WASHINGTON — U.S. Attorney General Loretta Lynch said Wednesday new executive actions on firearms issued by President Barack Obama are constitutional since they only aim to better enforce gun laws and background checks already on the books.
The main elements of the president’s orders, such as more stringent enforcement of reporting requirements to the National Instant Criminal Background Check System, are meant to clarify and strengthen existing laws, Lynch said.
“By enhancing our national system of background checks, we will be better prepared to keep guns out of the wrong hands in the first place,” she told a Senate Appropriations subcommittee.
However, Republican Sens. James Lankford of Oklahoma, and Richard Shelby of Alabama, questioned the effectiveness of the background check system. Of the states that do report felony information to NICS, only federal felonies are being submitted immediately with many state crimes going unreported, Lankford said citing data compiled by the FBI.
In an effort to address this issue, Lynch said she has sent letters to every governor stating the importance of the national background check system and offering assistance in creating more efficient state reporting systems. According to the Bureau of Justice Statistics, more than $22 million in federal grants were awarded last year to 25 states to support improvements in reporting systems.
Despite this, Alabama Attorney General Luther Strange testified that Alabama has only begun receiving money at the state level in the past year to develop its tech systems. Alabama has received nearly $2 million in grants since 2009.
“Without the resources…we have a system that is functionally broken,” Strange told the commerce, justice and science subcommittee.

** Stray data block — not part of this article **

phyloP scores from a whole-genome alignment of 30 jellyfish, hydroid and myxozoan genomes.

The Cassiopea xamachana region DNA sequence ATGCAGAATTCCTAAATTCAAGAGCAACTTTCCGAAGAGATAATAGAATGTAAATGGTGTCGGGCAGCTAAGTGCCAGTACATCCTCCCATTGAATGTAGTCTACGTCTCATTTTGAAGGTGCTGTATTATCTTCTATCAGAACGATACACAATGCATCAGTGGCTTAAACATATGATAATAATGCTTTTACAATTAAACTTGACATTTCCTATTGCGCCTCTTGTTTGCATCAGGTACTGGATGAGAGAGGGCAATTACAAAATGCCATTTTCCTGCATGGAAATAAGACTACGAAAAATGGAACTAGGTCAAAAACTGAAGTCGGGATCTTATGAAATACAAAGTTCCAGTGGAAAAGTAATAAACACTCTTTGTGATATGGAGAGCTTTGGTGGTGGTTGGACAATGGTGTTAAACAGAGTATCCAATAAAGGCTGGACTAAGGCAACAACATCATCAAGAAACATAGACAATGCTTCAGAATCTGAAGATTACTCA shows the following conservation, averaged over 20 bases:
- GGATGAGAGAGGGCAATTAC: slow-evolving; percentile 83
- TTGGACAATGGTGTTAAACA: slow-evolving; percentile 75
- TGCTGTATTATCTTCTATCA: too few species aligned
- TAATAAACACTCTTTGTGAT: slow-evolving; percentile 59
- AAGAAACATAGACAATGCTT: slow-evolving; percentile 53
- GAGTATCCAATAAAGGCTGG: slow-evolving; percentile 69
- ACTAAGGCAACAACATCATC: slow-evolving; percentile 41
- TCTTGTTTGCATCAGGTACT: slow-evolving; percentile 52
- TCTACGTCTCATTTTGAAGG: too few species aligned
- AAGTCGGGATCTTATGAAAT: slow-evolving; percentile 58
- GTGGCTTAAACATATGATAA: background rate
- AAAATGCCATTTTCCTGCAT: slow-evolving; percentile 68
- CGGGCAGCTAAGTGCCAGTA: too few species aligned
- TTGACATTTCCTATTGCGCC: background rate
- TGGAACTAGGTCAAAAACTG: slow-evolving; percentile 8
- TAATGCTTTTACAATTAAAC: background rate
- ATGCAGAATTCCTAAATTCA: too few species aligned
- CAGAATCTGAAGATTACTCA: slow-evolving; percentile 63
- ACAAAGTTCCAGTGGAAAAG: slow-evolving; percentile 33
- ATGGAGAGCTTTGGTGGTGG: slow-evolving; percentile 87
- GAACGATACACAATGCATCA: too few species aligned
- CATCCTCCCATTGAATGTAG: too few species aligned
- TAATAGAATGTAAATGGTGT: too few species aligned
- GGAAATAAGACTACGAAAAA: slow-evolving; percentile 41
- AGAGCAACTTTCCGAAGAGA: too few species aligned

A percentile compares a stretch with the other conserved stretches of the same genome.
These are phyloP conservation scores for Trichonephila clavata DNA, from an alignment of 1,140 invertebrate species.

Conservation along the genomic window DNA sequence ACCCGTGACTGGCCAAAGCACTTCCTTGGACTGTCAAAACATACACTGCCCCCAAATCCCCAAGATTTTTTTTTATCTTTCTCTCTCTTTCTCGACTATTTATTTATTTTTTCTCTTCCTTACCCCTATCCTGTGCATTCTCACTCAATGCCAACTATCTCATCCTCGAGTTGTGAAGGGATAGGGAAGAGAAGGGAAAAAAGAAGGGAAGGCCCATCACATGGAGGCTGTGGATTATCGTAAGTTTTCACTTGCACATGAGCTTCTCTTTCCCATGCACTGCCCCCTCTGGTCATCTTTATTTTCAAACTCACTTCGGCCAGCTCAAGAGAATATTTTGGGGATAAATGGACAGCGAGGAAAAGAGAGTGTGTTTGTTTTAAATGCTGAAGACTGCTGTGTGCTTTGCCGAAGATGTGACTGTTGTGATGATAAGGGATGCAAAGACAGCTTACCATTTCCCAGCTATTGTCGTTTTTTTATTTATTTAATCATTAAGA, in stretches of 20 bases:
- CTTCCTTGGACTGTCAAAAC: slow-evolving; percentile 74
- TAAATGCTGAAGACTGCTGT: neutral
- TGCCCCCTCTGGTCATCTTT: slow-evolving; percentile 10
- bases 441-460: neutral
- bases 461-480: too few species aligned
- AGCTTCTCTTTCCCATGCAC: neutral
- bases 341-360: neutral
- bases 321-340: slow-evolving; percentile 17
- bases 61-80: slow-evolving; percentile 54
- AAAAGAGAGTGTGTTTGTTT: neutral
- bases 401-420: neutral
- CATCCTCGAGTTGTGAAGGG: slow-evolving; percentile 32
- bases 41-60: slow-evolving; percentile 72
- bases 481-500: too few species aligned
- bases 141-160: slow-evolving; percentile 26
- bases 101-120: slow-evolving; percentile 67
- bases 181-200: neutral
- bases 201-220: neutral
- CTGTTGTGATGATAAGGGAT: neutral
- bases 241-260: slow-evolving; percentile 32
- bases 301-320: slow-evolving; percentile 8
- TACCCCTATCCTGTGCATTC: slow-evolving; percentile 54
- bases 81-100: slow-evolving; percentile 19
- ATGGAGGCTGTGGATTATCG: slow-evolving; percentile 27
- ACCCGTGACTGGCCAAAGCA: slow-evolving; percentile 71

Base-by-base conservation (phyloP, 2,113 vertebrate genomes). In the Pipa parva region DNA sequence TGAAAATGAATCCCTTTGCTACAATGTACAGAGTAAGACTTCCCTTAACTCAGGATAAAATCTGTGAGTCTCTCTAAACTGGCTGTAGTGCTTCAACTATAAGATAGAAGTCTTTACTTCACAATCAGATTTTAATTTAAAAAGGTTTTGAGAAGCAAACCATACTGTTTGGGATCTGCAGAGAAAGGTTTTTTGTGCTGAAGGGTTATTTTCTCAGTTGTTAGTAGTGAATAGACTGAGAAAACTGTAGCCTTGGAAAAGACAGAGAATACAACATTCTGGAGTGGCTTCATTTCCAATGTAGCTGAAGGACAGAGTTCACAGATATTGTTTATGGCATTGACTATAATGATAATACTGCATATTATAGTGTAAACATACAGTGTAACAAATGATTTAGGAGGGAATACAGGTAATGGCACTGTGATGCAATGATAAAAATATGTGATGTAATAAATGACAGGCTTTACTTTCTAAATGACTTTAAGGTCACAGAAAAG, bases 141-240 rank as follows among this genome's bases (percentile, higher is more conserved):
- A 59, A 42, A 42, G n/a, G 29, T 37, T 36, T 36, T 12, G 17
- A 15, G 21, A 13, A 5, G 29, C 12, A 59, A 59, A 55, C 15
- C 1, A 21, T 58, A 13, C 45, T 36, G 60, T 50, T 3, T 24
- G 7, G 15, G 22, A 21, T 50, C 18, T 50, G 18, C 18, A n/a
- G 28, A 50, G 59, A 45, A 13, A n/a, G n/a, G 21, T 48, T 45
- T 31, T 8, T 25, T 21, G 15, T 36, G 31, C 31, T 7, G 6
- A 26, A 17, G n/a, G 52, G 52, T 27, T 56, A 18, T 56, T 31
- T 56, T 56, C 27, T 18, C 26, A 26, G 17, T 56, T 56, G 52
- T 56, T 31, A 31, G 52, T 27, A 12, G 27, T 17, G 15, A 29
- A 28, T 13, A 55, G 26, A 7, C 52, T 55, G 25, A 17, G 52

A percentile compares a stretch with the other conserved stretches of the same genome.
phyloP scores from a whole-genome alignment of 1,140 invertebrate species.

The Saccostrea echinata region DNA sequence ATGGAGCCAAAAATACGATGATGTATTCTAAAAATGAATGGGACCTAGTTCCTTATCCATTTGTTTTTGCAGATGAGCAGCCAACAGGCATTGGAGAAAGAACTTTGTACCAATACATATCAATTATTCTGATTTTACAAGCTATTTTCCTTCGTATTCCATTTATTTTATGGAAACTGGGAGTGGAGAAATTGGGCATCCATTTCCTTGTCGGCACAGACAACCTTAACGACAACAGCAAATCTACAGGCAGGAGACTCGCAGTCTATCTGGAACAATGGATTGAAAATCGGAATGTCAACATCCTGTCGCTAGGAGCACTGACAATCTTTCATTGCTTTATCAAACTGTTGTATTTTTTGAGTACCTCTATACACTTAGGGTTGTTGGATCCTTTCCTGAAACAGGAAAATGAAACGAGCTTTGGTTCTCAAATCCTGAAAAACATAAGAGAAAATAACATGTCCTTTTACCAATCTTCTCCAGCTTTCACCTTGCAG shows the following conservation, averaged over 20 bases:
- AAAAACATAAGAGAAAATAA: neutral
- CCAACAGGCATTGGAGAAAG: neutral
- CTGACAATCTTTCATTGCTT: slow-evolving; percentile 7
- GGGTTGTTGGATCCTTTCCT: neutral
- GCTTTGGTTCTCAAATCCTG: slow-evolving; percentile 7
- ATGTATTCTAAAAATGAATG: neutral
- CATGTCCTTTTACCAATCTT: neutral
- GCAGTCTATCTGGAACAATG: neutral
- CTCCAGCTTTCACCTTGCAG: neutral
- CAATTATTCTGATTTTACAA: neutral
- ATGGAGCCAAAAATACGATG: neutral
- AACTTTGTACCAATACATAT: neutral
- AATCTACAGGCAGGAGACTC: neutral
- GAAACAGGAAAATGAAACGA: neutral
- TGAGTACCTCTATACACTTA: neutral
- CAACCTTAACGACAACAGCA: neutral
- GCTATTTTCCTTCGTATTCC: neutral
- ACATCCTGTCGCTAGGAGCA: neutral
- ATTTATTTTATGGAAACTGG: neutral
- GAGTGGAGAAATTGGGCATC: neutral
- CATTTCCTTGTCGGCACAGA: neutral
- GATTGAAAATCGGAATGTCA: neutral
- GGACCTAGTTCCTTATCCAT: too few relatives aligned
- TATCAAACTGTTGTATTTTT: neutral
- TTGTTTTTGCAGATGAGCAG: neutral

Though Shelby said the subcommittee has “balked” at suggested cuts to NICS and state grants in recent budgets proposed by Obama, he said strengthening the background check system would not prevent mass shooting tragedies like the one at the Sandy Hook elementary school in Newtown, Conn., where guns purchased legally were used.
The Justice Department has issued guidance that outlines who, based upon existing law, is required to be licensed as a firearms dealer. Lynch said the Justice Department and the Alcohol, Tobacco and Firearms bureau continuously receive requests from individuals confused as to whether they need to get a dealer’s license. She said the guidance documents will help clarify the existing laws — not redefine them.
Firearms dealer licenses are required for those who repeatedly sell and profit from the sale of guns, Lynch said. Gun hobbyists and collectors are among those who do not need licenses.
“The definition has not changed because the statute has not changed,” she said. “It is not so much where someone operates, but what one does that indicates whether someone is a dealer.”
The Justice Department will also request funding in the fiscal year 2017 budget for the necessary technology and manpower to process background checks. However, Lynch said a request for 200 more ATF agents in the budget would not increase the size of the agency, but rather fill existing spots as a large number of agents are eligible to retire.
Sen. Barbara Mikulski, D-Md., pressed the importance of changing the status quo of gun violence, saying that improved background checks are needed for that change to happen.
“We must all pull together because we are all in this together,” Mikulski said. “We all have shootings, that’s what is so terrible. We all have shootings.”